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עמוד בית
Mon, 15.07.24

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August 2021
Omer Or MD, Tamar Fisher Negev PharmD, Vered Hadad MD, Ran Shabtai MD, Alona Katzir MD, Yoram Weil MD, and Meir Liebergall MD

Background: Osteoporosis is a common medical condition in older ages. A devastating result of osteoporosis may be a hip fracture with up to 30% mortality rate in one year. The compliance rate of osteoporotic medication following a hip fracture is 20% in the western world.

Objectives: To evaluate the impact of the fracture liaison service (FLS) model in the orthopedic department on patient compliance following hip fracture

Methods: We performed a retrospective review of all patients with hip fracture who were involved with FLS. We collected data regarding kidney function, calcium levels, parathyroid hormone levels, and vitamin D levels at admission. We educated the patient and family, started vitamin D and calcium supplementation and recommended osteoporotic medical treatment. We phoned the patient 6–12 weeks following the fracture to ensure treatment initiation.

Results: From June 2018 to June 2019 we identified 166 patients with hip fracture who completed at least one year of follow-up. Over 75% of the patients had low vitamin D levels and 22% had low calcium levels at admission. Nine patients (5%) died at median of 109 days. Following our intervention, 161 patients (96%) were discharged with a specific osteoporotic treatment recommendation; 121 (73%) received medication for osteoporosis on average of < 3 months after surgery. We recommended on injectable medications; however, 51 (42%) were treated with oral biphsophonate.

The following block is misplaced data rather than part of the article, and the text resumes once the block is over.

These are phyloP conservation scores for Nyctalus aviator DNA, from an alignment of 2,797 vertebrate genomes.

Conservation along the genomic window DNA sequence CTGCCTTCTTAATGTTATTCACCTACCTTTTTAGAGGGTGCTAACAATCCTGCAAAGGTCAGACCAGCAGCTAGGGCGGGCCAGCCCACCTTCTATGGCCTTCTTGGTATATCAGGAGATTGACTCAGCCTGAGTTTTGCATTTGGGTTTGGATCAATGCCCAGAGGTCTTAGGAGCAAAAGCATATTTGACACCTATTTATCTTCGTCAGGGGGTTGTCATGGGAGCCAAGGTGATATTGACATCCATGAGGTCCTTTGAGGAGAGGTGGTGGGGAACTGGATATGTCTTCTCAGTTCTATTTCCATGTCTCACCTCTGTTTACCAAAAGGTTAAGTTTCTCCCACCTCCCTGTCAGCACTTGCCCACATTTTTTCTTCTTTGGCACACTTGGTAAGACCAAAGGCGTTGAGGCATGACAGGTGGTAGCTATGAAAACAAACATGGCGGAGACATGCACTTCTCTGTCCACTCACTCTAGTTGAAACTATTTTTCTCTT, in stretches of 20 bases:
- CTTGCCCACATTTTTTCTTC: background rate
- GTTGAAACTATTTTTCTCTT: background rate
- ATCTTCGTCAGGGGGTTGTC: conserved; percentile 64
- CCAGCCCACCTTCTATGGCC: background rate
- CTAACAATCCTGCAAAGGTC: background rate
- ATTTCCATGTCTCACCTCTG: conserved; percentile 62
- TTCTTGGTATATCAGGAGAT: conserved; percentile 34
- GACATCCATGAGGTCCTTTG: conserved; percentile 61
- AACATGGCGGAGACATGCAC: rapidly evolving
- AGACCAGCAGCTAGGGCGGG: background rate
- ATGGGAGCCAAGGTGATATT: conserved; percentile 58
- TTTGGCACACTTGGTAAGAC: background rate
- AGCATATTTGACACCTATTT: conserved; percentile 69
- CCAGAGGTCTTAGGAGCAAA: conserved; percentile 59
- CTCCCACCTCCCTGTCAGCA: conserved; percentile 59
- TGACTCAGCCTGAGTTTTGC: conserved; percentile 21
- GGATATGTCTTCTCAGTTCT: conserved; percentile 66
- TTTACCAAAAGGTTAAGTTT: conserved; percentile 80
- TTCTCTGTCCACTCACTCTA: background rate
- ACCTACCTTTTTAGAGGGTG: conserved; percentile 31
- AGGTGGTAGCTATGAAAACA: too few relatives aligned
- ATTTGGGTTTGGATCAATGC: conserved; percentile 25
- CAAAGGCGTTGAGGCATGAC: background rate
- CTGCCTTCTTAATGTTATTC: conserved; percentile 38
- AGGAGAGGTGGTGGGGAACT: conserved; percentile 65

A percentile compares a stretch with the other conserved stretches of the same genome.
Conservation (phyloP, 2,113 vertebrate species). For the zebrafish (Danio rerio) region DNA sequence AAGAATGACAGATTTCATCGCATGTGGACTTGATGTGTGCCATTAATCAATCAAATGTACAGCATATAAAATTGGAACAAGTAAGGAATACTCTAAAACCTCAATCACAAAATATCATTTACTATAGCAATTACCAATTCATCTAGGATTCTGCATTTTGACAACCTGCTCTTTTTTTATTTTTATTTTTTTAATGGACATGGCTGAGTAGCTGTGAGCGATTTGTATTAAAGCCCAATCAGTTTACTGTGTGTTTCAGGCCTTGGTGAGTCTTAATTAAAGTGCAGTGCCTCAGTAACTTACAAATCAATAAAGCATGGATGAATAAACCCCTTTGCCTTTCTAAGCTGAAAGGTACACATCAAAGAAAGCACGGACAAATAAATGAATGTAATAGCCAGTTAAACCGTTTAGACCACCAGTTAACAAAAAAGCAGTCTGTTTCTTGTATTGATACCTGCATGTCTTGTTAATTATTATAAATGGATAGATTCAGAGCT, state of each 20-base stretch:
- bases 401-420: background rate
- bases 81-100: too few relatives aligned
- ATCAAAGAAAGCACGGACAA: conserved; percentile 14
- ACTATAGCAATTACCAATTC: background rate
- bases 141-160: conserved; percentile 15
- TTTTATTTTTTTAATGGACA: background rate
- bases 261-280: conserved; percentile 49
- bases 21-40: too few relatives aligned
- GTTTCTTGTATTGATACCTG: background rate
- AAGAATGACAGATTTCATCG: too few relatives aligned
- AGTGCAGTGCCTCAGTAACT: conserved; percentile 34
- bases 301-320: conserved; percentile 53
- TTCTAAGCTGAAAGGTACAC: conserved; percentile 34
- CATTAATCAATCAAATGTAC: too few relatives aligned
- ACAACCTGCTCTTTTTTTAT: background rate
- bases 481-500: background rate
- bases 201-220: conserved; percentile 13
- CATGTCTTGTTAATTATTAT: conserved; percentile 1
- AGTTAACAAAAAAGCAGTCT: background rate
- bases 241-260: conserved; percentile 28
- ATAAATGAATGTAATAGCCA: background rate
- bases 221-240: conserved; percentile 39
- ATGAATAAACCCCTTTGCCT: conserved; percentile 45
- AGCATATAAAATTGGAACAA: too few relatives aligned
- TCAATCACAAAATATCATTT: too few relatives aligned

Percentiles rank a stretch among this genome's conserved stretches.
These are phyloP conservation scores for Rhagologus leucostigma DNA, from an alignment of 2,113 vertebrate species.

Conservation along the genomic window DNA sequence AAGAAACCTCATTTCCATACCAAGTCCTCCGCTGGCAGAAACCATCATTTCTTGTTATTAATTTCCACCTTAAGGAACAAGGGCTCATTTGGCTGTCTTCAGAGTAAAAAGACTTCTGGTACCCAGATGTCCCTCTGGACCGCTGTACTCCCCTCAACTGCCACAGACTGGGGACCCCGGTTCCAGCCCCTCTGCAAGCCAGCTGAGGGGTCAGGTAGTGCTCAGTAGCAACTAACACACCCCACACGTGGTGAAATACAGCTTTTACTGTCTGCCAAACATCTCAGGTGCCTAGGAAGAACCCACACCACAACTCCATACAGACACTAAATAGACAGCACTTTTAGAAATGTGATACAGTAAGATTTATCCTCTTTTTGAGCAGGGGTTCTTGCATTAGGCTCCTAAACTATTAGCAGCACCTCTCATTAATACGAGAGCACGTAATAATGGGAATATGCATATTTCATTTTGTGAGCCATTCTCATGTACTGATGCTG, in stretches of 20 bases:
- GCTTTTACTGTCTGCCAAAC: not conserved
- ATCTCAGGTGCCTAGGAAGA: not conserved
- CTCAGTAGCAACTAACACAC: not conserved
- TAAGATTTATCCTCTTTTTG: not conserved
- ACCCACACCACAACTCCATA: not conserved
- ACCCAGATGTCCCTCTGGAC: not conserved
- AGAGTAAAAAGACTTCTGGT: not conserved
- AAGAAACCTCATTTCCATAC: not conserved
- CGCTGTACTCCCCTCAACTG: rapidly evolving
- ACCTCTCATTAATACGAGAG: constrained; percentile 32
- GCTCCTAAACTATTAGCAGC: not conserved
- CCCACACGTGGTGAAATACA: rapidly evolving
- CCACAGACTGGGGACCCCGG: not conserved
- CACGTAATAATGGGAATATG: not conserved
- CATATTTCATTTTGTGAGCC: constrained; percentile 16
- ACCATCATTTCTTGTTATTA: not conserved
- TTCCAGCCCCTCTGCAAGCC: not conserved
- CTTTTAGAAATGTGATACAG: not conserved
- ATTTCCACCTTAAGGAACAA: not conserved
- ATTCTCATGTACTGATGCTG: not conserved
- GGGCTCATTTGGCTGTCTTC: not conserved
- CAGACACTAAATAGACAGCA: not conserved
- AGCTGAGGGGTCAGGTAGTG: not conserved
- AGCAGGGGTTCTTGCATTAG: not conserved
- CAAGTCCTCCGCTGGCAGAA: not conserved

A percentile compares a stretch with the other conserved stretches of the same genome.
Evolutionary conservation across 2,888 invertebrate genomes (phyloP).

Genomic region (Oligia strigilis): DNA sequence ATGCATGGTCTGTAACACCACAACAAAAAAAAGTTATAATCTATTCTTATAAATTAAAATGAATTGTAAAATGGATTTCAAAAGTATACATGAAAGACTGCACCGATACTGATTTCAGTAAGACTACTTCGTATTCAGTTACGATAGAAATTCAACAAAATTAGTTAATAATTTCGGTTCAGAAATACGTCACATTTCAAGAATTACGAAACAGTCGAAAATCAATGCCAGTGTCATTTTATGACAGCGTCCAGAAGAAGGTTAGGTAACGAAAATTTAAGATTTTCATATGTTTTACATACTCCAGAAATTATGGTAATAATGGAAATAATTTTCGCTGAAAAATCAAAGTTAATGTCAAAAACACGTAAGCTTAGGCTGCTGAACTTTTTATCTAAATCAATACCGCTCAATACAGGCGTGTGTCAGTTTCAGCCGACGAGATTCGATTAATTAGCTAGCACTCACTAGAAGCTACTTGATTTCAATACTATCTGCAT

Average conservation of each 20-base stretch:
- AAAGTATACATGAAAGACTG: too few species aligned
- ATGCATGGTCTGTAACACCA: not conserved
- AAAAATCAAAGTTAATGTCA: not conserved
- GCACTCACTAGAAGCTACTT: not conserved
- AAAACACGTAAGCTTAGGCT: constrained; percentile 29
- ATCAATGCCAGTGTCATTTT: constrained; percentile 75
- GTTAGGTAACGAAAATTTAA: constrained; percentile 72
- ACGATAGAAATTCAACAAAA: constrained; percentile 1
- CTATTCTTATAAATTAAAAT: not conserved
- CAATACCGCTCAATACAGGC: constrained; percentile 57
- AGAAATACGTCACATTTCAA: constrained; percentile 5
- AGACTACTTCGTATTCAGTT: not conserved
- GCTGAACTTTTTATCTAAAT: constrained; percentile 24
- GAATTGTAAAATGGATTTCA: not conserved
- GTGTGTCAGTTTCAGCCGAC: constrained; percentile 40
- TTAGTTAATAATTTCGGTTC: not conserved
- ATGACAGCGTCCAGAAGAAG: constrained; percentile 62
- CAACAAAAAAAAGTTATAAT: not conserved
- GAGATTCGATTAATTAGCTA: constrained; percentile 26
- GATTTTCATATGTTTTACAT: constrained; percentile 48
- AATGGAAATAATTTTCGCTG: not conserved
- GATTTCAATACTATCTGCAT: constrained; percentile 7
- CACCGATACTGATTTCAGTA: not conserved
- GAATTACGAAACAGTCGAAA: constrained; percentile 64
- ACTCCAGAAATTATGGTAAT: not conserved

Conclusions: FLS improved the compliance rate of osteoporotic medical treatment and should be a clinical routine in every medical center

May 2008
C. Milgrom, V. Novack, Y. Weil, S. Jaber, D. R. Radeva-Petrova, and A. Finestone

Background: Idiopathic frozen shoulder is a self-limiting regional skeletal problem of unknown etiology. Clinically, patients first experience a phase of pain, progressing to a freezing stage when glenohumeral motion is lost, followed by a thawing phase when pain gradually subsides and most of the lost motion returns.

Objectives: To identify possible specific and non-specific risk factors for idiopathic frozen shoulder.

Methods: We compared the medical histories, drug treatment, previous hospital as well as health management organization blood tests of 126 new consecutive frozen shoulder patients from a shoulder clinic to those of an age-matched control group of 98 consecutive patients from an orthopedic foot and ankle clinic and to the regional population disease prevalence registry. Frozen shoulder was classified as idiopathic only if there was no history of trauma and no evidence of a rotator cuff tear.

Results: Among the frozen shoulder patients 29.4% had diabetes and 13.5% had thyroid disorders. The risk ratio for diabetes in the frozen shoulder group was 5.9 for males (95% confidence interval 4.1–8.4, P < 0.001) and 5.0 for females (95% CI[1] 3.3–7.5, P < 0.001). The risk ratio for thyroid disorders among females with frozen shoulder was 7.3 (95% CI 4.8–11.1, P = 0.001). No significant difference was found in the prevalence of thyroid disorders between frozen shoulder and the control group, but there was a significantly higher prevalence of diabetes in males and a trend for higher prevalence in females in the frozen shoulder group.

Conclusions: Physicians should be aware that diabetes is a specific risk factor for idiopathic frozen shoulder in both males and females and thyroid disorders are a non-specific risk factor in females only.  

[1] CI = confidence interval

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